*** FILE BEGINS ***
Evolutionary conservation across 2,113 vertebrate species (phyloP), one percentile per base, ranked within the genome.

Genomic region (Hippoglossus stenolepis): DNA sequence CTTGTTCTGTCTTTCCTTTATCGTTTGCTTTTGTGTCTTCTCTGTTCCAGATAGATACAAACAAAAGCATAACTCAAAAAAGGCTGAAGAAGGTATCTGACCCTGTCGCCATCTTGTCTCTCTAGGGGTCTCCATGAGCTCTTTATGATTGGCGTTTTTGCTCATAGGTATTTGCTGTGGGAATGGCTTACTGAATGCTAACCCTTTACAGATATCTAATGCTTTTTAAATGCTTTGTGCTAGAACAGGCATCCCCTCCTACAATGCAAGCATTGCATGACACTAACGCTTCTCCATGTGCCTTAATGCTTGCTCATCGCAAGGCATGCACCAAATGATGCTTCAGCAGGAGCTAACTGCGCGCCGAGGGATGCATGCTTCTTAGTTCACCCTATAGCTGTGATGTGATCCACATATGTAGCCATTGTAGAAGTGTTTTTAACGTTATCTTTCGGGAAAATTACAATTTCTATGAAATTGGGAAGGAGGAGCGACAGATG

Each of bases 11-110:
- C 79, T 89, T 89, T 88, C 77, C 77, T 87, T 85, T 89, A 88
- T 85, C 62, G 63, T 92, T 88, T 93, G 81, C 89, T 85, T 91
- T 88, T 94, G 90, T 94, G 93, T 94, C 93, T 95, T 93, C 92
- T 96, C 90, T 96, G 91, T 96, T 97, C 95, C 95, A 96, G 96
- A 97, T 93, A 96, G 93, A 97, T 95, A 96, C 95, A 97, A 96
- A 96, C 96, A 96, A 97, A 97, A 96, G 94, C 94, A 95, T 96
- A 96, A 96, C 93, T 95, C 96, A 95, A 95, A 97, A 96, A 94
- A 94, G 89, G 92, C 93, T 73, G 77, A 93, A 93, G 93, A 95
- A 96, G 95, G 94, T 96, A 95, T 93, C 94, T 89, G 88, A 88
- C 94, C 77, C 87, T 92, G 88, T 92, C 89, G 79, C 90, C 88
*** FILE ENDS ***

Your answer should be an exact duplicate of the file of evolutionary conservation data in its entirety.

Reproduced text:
Evolutionary conservation across 2,113 vertebrate species (phyloP), one percentile per base, ranked within the genome.

Genomic region (Hippoglossus stenolepis): DNA sequence CTTGTTCTGTCTTTCCTTTATCGTTTGCTTTTGTGTCTTCTCTGTTCCAGATAGATACAAACAAAAGCATAACTCAAAAAAGGCTGAAGAAGGTATCTGACCCTGTCGCCATCTTGTCTCTCTAGGGGTCTCCATGAGCTCTTTATGATTGGCGTTTTTGCTCATAGGTATTTGCTGTGGGAATGGCTTACTGAATGCTAACCCTTTACAGATATCTAATGCTTTTTAAATGCTTTGTGCTAGAACAGGCATCCCCTCCTACAATGCAAGCATTGCATGACACTAACGCTTCTCCATGTGCCTTAATGCTTGCTCATCGCAAGGCATGCACCAAATGATGCTTCAGCAGGAGCTAACTGCGCGCCGAGGGATGCATGCTTCTTAGTTCACCCTATAGCTGTGATGTGATCCACATATGTAGCCATTGTAGAAGTGTTTTTAACGTTATCTTTCGGGAAAATTACAATTTCTATGAAATTGGGAAGGAGGAGCGACAGATG

Each of bases 11-110:
- C 79, T 89, T 89, T 88, C 77, C 77, T 87, T 85, T 89, A 88
- T 85, C 62, G 63, T 92, T 88, T 93, G 81, C 89, T 85, T 91
- T 88, T 94, G 90, T 94, G 93, T 94, C 93, T 95, T 93, C 92
- T 96, C 90, T 96, G 91, T 96, T 97, C 95, C 95, A 96, G 96
- A 97, T 93, A 96, G 93, A 97, T 95, A 96, C 95, A 97, A 96
- A 96, C 96, A 96, A 97, A 97, A 96, G 94, C 94, A 95, T 96
- A 96, A 96, C 93, T 95, C 96, A 95, A 95, A 97, A 96, A 94
- A 94, G 89, G 92, C 93, T 73, G 77, A 93, A 93, G 93, A 95
- A 96, G 95, G 94, T 96, A 95, T 93, C 94, T 89, G 88, A 88
- C 94, C 77, C 87, T 92, G 88, T 92, C 89, G 79, C 90, C 88